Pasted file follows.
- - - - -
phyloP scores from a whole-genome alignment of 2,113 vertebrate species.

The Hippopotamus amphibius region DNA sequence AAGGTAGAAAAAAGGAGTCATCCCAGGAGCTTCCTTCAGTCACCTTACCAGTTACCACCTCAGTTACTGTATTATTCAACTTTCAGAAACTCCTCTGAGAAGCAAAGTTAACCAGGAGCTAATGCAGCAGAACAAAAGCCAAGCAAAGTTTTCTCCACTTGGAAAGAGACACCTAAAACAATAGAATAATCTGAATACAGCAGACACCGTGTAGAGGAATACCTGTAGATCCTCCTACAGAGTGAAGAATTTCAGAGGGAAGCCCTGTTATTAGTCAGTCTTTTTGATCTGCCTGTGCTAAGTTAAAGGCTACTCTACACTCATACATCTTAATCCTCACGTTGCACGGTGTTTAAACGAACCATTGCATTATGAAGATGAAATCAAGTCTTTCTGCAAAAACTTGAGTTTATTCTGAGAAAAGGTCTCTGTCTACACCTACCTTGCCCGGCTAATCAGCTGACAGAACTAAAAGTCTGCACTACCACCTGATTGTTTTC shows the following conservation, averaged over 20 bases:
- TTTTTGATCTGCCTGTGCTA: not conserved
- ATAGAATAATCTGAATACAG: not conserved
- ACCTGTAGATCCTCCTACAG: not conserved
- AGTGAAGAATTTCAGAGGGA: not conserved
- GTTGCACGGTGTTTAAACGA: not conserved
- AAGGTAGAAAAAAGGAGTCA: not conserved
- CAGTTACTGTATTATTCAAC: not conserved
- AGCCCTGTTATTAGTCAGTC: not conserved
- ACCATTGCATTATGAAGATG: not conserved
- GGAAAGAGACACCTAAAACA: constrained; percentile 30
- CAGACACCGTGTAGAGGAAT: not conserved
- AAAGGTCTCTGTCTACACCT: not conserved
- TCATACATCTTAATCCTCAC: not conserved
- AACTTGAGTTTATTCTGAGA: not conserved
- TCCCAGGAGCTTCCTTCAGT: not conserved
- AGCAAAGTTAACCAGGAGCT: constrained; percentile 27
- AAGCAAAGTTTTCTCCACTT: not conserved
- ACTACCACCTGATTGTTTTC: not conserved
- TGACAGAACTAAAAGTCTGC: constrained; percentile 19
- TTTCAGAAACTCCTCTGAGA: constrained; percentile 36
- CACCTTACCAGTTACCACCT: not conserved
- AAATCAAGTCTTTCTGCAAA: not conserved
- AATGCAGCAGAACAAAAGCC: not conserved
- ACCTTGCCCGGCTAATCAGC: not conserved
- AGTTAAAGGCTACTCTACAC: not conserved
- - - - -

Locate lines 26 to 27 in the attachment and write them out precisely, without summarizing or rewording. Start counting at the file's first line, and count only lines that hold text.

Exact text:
- ACCTTGCCCGGCTAATCAGC: not conserved
- AGTTAAAGGCTACTCTACAC: not conserved